The Commission adds that addressing long-term unemployment would
contribute to sustainable growth and cohesion through higher employment
and it could also alleviate the burden on public finances through
lower social assistance spending and higher tax revenues.
9.11 Although they make up half of the unemployed,
only an estimated 20% of active labour market programmes are allocated
to long-term unemployed people and in many Member States they
do not have access to individualised services. Programmes offered
to long-term unemployed often do not sufficiently involve employers.
Only one third of Member States coordinate the action of their
employment and social services.
9.12 A number of measures are already in place at
are given within the framework of the European Semester, the annual
exercise of economic policy coordination;
· Up to
10% of the European Social Fund can be used to support long-term
unemployed people in the period 2014-20; and
European network of Public Employment services is cooperating
to exchange good practices.
9.13 Nevertheless, there is variable success among
Member States in helping the long-term unemployed to secure jobs.
The Commission takes the view that there is room for building
on successful practices from across the EU.
The Commission's proposal
9.14 The general objective of the proposed Recommendation
is to increase the transition rates to employment of the long-term
unemployed. The specific objectives are to:
coverage with higher registration and active support for the long-term
continuity and coordination between relevant services; and
the effectiveness of interventions aimed at both the long-term
unemployed and employers.
9.15 In addition to further engagement with employers,
three concrete steps are proposed:
registration with an employment service;
individual needs and potential of the long-term unemployed before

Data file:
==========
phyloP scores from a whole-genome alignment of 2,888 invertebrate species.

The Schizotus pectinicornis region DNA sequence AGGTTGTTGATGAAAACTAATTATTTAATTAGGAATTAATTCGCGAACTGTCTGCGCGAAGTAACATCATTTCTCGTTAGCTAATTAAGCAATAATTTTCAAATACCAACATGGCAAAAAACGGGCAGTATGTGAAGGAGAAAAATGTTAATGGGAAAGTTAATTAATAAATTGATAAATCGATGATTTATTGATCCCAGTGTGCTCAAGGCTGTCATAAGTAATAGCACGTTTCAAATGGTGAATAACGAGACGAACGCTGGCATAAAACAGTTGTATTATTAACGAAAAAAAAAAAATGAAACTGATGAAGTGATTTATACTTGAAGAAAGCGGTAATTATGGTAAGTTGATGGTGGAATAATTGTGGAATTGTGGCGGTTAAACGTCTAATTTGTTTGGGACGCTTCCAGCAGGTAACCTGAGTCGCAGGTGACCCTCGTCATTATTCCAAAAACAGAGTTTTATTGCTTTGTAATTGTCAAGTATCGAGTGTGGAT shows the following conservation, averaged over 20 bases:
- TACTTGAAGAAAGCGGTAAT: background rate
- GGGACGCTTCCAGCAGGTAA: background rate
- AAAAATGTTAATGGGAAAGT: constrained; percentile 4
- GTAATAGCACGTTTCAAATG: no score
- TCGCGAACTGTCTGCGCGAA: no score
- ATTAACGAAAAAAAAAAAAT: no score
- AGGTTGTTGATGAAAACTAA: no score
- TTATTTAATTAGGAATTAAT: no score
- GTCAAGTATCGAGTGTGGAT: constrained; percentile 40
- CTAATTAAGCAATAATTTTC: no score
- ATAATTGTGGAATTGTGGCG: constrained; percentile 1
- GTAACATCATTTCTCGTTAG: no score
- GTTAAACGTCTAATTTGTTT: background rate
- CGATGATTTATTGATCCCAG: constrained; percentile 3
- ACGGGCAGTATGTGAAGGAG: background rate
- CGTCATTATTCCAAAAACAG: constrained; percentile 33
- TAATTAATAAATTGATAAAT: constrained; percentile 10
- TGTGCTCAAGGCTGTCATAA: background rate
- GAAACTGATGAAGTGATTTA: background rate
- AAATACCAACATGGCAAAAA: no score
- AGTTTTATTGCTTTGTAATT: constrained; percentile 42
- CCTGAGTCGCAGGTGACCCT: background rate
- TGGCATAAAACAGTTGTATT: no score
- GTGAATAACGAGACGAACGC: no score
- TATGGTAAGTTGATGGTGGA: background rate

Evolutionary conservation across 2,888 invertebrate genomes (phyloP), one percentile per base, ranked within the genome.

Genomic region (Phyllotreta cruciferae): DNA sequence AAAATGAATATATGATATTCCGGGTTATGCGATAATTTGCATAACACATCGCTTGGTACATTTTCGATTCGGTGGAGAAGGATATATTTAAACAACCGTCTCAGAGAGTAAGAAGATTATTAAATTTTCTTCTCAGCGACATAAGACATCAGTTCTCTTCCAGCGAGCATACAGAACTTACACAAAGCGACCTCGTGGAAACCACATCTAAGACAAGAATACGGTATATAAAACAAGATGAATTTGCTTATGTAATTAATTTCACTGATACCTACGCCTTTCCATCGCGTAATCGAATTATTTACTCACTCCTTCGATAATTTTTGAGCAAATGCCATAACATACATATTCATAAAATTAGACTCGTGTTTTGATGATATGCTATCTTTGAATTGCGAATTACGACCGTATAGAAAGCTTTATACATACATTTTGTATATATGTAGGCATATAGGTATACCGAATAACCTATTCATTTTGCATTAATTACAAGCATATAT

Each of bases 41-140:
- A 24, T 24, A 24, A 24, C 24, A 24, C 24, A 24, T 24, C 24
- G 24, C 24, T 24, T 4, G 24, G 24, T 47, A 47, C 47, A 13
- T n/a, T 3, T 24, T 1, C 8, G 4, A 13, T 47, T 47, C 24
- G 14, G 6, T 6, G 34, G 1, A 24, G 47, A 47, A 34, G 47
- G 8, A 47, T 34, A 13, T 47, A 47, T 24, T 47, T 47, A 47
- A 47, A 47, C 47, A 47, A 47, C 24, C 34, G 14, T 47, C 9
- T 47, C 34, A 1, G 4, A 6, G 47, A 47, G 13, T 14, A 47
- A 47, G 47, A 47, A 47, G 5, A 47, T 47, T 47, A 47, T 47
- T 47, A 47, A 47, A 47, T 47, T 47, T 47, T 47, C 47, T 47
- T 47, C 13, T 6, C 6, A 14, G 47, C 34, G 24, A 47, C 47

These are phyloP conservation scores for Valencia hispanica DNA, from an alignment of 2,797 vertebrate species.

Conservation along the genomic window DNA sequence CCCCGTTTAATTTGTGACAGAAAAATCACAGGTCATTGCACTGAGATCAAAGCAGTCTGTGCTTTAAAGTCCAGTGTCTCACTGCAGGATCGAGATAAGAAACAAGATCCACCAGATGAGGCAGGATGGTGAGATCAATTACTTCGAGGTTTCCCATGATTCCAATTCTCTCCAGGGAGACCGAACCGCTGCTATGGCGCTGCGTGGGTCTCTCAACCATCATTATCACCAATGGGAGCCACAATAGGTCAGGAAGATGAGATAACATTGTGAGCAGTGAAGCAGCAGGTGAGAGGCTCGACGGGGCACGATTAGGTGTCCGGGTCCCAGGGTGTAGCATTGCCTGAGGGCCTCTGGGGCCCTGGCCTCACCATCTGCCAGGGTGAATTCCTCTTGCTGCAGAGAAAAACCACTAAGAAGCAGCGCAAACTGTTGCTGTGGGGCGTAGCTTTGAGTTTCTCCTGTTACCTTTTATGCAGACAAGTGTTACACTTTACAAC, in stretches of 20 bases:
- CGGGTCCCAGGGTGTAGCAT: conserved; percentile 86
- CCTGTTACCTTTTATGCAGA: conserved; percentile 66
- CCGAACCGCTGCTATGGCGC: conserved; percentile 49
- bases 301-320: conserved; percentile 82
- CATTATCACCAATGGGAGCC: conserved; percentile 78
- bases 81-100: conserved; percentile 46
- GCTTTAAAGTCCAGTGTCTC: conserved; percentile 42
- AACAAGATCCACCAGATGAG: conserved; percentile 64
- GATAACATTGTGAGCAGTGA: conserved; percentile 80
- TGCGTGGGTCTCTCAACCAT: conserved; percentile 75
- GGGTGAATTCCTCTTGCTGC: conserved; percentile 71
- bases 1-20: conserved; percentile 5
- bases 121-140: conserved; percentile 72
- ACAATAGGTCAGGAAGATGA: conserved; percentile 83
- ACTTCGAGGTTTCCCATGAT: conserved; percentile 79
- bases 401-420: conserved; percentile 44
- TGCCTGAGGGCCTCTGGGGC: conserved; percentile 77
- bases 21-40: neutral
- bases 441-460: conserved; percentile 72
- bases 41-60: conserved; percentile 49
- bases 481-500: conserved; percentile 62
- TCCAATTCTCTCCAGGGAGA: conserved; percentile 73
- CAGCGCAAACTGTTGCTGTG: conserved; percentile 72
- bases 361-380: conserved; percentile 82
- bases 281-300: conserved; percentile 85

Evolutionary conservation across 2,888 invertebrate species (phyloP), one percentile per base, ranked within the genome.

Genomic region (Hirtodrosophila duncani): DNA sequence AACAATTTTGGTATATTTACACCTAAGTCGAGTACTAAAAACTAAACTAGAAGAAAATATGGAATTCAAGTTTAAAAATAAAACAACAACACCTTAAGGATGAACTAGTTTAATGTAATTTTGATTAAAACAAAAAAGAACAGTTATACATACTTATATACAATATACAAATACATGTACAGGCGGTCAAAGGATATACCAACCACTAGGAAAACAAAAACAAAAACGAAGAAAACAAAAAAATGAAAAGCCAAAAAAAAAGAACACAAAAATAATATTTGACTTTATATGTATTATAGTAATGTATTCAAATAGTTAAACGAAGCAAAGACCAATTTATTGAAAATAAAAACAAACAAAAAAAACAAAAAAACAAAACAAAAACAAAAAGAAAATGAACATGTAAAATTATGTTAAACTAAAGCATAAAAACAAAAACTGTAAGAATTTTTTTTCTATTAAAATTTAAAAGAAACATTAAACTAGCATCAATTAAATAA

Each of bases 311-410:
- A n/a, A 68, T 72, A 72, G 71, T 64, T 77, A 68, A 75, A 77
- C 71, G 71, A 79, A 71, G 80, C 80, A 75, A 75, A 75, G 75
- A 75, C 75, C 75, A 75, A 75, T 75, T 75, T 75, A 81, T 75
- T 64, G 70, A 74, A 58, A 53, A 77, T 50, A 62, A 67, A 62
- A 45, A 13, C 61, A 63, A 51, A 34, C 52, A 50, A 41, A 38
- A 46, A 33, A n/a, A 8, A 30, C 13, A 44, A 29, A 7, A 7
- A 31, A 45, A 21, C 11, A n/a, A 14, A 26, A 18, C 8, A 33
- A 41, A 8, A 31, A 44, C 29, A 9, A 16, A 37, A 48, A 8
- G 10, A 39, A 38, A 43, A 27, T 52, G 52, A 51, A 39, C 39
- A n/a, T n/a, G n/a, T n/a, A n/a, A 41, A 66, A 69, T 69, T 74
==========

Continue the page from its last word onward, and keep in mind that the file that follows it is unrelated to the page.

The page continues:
reaching 18 months of unemployment; and
a job integration agreement to the long-term unemployed at the
latest when they have reached 18 months of unemployment.
9.16 The job integration agreement should consist
of a tailor-made offer of intervention combining measures provided
by different organisations and spelling out mutual rights and
obligations. It would be offered to all long-term unemployed at
the latest when they have reached 18 months of unemployment.
9.17 A set of common monitoring indicators and guidelines
for national evaluations should be drawn up, including a reporting
mechanism. The Commission will evaluate the action taken in response
to the Recommendation and will report to the Council within three
years on the lessons learned.
The Minister's Explanatory Memorandum of 2 October
9.18 The Minister is supportive of the aims of the
Recommendation, as it acknowledges that long-term unemployment
remains a problem across the European Union and that support for
the long-term unemployed can be inconsistent depending on the
9.19 The Minister is content that the text respects
the balance between EU and Member State competence as set out
in the Treaty. Discussion of the proposal was expected at the
Employment Council on Monday 5 October, with adoption provisionally
scheduled for the Council's December meeting.
9.20 The Minister goes on to explain the Government's
approach in the following terms:
"Long-term unemployment in the UK has seen
quarterly falls each month for the past two years. The latest
data shows fewer than 546,000 people have been unemployed for
more than 12 months; this is the lowest since 2010. The UK long
term unemployment rate (1.9%) is currently less than half that
of the EU (4.8%).
"Given our experience in tackling long-term
unemployment, we have sought to share our knowledge and best practices
with the European Commission during the drafting process. This
is reflected in the draft recommendation as it closely resembles
UK policy in this area.
"There are, however, some minor issues for
which we already have some support. The recommendation expects
a new set of indicators to be set out for the purpose of monitoring
the initiative. Instead, the use of existing indicators will be
sought to ensure that there is no added burden to the UK. Minor
language changes to make the text clearer and to remove any perceived
prescriptiveness will be sought as well."